This has been a year that most Americans won't soon forget. The coronavirus disease 2019 (COVID-19) pandemic has completely upended social norms, ravaged the U.S. economy, and sent the stock market on its wildest ride in more than a decade.
Yet amid this chaos, an election season is unfolding. In just over four months, Americans across the country will cast their ballots to determine who'll guide the U.S. over the coming four years. This means the next four months will feature the two candidates -- Republican Party incumbent Donald Trump and Democratic Party challenger Joe Biden -- clarifying their positions on key issues and outlining how they plan to improve the lives of all Americans.
Social Security is facing big problems that the president will be expected to tackle
Though there are a lot of issues that are bound to take precedence in 2020, including the economy, COVID-19 response, and social issues, there's little doubt that Social Security will get its moment in the spotlight as these two candidates go head-to-head.
As some of you may already know, Social Security is facing some serious financial hurdles in the years to come. For the past 35 years, the annually released Social Security Board of Trustees report has cautioned that the program wouldn't collect enough revenue over the long term (defined as the 75 years following the release of a report) to cover its expected outlays. Today, Social Security's unfunded obligations have swelled to $16.8 trillion between 2035 and 2094.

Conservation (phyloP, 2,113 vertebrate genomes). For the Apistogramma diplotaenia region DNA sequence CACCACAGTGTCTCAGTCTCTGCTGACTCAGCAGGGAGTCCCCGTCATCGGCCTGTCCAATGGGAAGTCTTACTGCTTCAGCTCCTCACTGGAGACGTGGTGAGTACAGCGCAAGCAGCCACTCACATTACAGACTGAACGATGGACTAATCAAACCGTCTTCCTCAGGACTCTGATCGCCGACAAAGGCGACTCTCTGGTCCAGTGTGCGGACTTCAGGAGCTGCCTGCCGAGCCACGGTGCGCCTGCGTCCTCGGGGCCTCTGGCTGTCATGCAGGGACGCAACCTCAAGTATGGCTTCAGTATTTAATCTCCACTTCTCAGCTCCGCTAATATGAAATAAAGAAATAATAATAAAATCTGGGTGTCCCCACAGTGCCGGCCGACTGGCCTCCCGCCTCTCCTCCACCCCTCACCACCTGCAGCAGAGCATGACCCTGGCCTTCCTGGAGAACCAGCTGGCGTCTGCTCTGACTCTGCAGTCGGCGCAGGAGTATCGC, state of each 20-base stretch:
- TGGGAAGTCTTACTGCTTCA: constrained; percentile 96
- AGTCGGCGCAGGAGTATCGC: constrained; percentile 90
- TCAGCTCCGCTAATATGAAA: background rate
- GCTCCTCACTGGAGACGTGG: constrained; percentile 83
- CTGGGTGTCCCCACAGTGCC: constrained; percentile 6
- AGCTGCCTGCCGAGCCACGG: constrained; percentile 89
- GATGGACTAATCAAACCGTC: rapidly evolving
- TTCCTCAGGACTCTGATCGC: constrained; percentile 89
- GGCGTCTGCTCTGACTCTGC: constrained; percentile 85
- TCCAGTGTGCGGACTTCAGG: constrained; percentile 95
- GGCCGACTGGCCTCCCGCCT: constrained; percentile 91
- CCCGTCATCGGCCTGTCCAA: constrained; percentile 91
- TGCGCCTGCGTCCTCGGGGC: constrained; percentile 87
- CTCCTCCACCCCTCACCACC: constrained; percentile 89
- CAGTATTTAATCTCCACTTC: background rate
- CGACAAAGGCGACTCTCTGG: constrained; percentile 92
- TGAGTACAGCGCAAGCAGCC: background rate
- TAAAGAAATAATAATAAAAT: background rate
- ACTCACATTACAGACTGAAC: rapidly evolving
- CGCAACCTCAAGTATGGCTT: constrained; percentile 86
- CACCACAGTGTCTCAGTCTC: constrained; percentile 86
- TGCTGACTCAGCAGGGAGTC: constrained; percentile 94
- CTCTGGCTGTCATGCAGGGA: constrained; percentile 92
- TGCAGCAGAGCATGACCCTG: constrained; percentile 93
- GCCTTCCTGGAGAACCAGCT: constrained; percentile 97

With projections calling for the program to completely exhaust its $2.9 trillion in asset reserves by 2035, then-current and future retired workers could see up to 24% of their benefits cut. That's certainly not a negligible amount considering that 62% of all current retirees lean on Social Security for at least half of their monthly income.
While there are, obviously, some pretty big ideological differences between Donald Trump and Joe Biden when it comes to their approach in strengthening Social Security, you might find it somewhat surprising that the two candidates share three similarities when it comes to America's top social program.
1. Both candidates have, at one time, supported the idea of benefit reductions
First off, you might be surprised to learn that, at one time, both candidates favored proposals that would've ultimately reduced benefits.
For example, all four of President Trump's federal budget proposals while in office have featured a reduction in Social Security outlays over the subsequent decade. For fiscal 2018 through fiscal 2021 (a federal fiscal year ends September 30), Trump's budgets would have reduced Social Security outlays over the subsequent decade by $72 billion, $64 billion, $26 billion, and $24 billion, respectively. This would primarily have been accomplished by eliminating perceived inefficiencies with the Social Security Disability Insurance (SSDI) program. Though these proposed reduction amounts are minuscule relative to the total amount of money expected to be outlaid over the next decade, they nevertheless represent an attempt to reduce expenditures.
However, Biden has also previously supported policies that would have reduced outlays. For instance, NBC News reported that, in 2007, when Biden was attempting to secure the Democratic Party nomination for president, he favored the idea of a bipartisan Social Security solution that would raise the payroll tax to collect additional revenue from the well-to-do, while also increasing the full retirement age. A gradual increase in the full retirement age would mean reduced lifetime payouts for future generations of workers.